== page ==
If you have already commenced acting as co-executor, when disagreements arise, leave of the court will be needed for any one of the executors to renounce their position. If neither of the executors wish to relinquish their role, it might be wise to consider whether or not an independent administrator should be appointed. Alternately a mediation with an independent expert mediator might help resolve any deadlock.
Is there a time frame within which an estate must be distributed?
Because in Queensland, notices of claims can be made against the estate within 6 months of the date of death, an estate should not be distributed until that 6-month period has passed.
There are however, timeframes to consider in an estate administration. For example after 1 year, interest will start being payable on any specifically bequeathed sums of money, the Capital Gains Tax exemption for the sale of the deceased’s principal place of residence will generally not be available on any sale after 2 years from the date of death, and after 3 years the estate’s income will no longer be taxed on individual tax rates, but on the higher provisional tax rates.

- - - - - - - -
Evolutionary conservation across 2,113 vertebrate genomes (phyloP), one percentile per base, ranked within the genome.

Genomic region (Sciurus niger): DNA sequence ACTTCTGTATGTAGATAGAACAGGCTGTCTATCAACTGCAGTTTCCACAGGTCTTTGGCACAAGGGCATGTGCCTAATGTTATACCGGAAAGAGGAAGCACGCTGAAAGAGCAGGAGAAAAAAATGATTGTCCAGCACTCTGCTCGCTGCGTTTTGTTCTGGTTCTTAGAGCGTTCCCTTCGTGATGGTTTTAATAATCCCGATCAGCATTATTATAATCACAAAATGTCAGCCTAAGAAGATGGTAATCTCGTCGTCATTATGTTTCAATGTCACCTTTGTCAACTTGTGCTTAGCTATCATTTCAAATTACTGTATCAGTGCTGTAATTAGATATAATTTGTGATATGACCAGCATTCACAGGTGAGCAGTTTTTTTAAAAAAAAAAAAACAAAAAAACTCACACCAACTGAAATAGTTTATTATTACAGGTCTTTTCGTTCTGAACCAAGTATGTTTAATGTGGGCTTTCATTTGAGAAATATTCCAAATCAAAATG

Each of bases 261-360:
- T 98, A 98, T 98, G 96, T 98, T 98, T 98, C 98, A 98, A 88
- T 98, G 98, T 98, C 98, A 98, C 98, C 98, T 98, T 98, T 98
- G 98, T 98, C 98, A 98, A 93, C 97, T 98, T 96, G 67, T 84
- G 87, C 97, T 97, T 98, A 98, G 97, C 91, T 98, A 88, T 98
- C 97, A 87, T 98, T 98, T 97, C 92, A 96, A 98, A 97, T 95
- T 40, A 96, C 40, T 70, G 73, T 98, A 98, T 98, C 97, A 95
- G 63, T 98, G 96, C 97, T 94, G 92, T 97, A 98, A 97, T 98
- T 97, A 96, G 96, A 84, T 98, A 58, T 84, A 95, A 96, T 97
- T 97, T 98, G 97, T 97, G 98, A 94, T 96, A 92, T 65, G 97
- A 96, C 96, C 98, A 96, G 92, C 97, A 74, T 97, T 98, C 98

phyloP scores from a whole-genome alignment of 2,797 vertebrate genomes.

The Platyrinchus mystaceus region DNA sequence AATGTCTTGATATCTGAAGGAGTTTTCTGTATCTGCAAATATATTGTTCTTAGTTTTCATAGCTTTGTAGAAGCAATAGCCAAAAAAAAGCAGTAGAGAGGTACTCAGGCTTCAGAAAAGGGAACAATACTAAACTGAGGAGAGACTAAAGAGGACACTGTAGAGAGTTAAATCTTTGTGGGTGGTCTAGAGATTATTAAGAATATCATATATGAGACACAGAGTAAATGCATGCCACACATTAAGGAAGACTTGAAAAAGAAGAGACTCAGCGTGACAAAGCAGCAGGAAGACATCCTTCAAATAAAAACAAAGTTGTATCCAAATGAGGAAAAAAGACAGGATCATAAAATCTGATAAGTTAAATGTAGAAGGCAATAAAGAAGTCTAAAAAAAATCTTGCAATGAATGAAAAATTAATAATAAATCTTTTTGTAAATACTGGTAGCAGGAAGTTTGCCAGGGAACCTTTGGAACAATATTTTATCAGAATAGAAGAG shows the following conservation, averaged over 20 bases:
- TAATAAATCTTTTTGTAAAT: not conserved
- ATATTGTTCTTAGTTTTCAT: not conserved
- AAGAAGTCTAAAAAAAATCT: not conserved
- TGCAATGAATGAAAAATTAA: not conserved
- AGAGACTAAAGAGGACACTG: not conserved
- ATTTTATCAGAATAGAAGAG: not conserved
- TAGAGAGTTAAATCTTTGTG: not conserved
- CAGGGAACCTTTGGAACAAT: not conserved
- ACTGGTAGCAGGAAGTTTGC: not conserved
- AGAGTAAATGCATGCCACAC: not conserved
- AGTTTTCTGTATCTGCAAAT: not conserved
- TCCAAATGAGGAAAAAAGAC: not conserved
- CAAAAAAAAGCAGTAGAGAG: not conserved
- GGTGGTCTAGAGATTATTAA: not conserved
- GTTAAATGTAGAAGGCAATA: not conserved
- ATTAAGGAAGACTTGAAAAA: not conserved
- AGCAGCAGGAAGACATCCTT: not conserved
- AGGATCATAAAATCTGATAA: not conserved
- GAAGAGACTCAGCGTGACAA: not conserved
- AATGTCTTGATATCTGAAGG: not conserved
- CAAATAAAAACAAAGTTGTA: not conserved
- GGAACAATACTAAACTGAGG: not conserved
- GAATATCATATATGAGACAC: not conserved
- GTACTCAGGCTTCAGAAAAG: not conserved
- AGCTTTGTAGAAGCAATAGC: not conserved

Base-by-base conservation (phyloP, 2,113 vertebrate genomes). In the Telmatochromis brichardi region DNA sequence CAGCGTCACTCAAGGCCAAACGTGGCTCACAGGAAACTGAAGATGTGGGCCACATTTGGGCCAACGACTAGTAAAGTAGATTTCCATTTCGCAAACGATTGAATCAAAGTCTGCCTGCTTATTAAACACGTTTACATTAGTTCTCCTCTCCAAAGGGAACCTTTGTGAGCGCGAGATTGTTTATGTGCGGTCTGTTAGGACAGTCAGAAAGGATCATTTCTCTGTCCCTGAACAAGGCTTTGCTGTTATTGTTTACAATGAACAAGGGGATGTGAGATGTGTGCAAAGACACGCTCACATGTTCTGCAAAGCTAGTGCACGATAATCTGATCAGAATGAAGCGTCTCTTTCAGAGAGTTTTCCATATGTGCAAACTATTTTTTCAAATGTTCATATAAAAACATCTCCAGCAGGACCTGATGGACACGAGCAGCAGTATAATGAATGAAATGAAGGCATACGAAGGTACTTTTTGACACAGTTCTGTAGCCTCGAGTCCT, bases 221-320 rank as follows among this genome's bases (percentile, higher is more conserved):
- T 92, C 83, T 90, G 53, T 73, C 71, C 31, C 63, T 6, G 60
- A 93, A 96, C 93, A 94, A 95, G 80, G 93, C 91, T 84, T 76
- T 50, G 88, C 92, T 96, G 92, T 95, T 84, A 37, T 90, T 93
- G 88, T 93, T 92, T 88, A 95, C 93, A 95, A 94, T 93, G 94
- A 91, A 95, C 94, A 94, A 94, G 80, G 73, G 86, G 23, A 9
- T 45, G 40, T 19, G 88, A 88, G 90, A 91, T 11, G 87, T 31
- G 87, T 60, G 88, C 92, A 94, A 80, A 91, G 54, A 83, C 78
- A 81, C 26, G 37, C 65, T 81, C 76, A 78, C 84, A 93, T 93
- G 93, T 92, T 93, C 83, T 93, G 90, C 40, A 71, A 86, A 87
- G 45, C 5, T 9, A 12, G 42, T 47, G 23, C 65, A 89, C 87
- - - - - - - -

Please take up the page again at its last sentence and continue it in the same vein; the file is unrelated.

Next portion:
Executors and administrators can be personally liable for costs incurred unnecessarily because of their delay, so it is important to ensure an estate is administered as efficiently as possible. Of course, that is not always possible if challenges are made to the will or claims are made against the estate, particularly if those matters take a litigation pathway which can delay distributions from the estate for years. This is another reason why we always encourage parties to consider out of court resolution pathways, so everyone is free to move forward with their life as quickly as possible.